The Sea Level Scenario Sketch Planning Tool has been completed over multiple phases since 2012.
In Phase 1 (2012-13), researchers from the UF GeoPlan Center developed the Florida Sea Level Scenario Sketch Planning Tool (SLS Sketch Planning Tool) to facilitate identification of transportation infrastructure potentially at risk from projected sea level changes. The purpose of the tool was to visualize various sea level scenarios at future time periods to inform transportation planners and highlight infrastructure for potential avoidance, minimization, or mitigation. The Phase 1 work built upon the research completed under Florida Department of Transportation (FDOT) contract BDK79 977-01, Development of a Methodology for the Assessment of Sea Level Rise Impacts on Florida’s Transportation Modes and Infrastructure (Florida Atlantic University, 2012).
US Army Corps of Engineers (USACE) sea level change projection methodology, as outlined in Engineering Circular EC 1165-2-212, was used in Phase 1 to generate statewide and regional SLR projections (“low/ historic”, “intermediate”, and “high” projections) in 10-year increments from 2040 through 2100. The benefits of this methodology include the use of local data to generate relative SLR projections, projections for multiple scenarios, and the ability to revise the calculations based on the latest available guidance and trends.
In Phase 2 (2013-15), the UF GeoPlan Center and FDOT Office of Policy Planning worked with two Metropolitan Regional Planning Organizations (MPOs) to test the tool’s usefulness for planning at the regional scale. Both MPOs were awarded grants through the Federal Highway Administration (FHWA)’s Climate Change Resilience Pilot Program, which has funded partners to assess infrastructure vulnerability to the impacts of sea level changes and extreme weather events, determine adaptation options, and improve resiliency of infrastructure. This opportunity allowed for testing of the SLS Sketch Planning Tool with partners who could benefit from the tools, while providing feedback on usability enhancements.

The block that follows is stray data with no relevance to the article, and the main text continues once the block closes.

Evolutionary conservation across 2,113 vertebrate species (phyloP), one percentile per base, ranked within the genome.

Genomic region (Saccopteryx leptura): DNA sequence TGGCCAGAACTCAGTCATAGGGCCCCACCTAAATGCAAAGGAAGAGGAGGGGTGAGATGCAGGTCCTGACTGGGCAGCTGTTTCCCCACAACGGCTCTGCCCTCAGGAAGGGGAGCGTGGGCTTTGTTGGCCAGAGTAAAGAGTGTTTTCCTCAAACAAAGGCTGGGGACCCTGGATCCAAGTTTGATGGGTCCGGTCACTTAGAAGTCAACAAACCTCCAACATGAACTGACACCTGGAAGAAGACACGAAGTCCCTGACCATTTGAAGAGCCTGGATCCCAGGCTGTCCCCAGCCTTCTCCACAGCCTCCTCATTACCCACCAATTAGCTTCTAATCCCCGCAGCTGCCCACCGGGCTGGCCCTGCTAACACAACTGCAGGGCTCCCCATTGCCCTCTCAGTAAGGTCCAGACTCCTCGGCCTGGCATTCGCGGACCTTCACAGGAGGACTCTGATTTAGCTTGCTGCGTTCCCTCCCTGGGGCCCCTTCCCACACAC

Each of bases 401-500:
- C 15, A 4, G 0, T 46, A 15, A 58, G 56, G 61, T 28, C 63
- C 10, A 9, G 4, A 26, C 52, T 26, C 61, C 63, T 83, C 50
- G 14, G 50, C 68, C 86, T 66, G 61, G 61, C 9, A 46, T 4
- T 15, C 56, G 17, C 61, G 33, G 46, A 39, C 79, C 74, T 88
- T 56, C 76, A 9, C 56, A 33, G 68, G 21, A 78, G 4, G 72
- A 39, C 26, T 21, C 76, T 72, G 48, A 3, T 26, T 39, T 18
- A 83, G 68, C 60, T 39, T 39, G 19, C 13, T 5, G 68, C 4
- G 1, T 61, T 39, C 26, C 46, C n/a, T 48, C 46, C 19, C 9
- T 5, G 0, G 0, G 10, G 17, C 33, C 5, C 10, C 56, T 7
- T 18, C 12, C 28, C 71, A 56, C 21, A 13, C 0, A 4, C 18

In Phase 3 (2016-17), SLR scenarios were re-mapped by county, utilizing local tide station data, the best available elevation data, and five SLR projections from NOAA (2012) and USACE (2013). Updated transportation data was analyzed using the newly mapped SLR scenarios, calculating amount and percentage of impact to transportation assets under each SLR scenario. During this phase, a new, modern web map viewer was developed and deployed.
In Phase 4 (2019-20), NOAA 2017 SLR projections were mapped and added to the Sketch Tool. USACE SLR scenarios were re-mapped to reflect updated lidar-based elevation data. Transportation data was added and analyzed for exposure to NOAA 2017 and USACE SLR projections.
As sea level projections and tidal datums are modified over time, horizon year, and place, the ability to have a framework of tools that are customizable (based on the latest data inputs and projections) will facilitate the revision and reassessment of potentially impacted areas and related infrastructure. In addition, as higher resolution data inputs become available, the analysis can change from statewide and regional to more local in scale. The tools developed in this project support higher resolution data inputs and facilitate reproduction of the data outputs (inundation surfaces and affected transportation infrastructure layers).
In Phase 5 (2021-2023), an online screening tool (the “Resilience Report”) was developed to systematically and rapidly conduct flood vulnerability assessments for transportation projects. The Resilience Report summarizes and displays analyses of current and future flood exposure for a user-specified area of interest (AOI) anywhere in the State of Florida, though the majority of the current data is coastal flooding. The Resilience Report is currently only available to users of the Environmental Screening Tool. Please see the Resilience Report page for access information.
Jennifer Carver, Project Manager, Florida Department of Transportation, Office of Policy & Planning
University of Florida GeoPlan Center
Crystal Goodison, Principal Investigator
Alexis Thomas, Co-Principal Investigator
Reginald Pierre-Jean, Geospatial Software Developer
Russell Watkins, Ph.D, Geographer
Katherine Norris, GIS Data Manager
Sam Palmer, GIS Analyst
Daniel Downing, Web Mapping Specialist
Erik Finlay, GIS Analyst
Lance Barbour, Systems Administrator
Tyler Tornese, Graduate Assistant
Isabelle Thomas, Student Assistant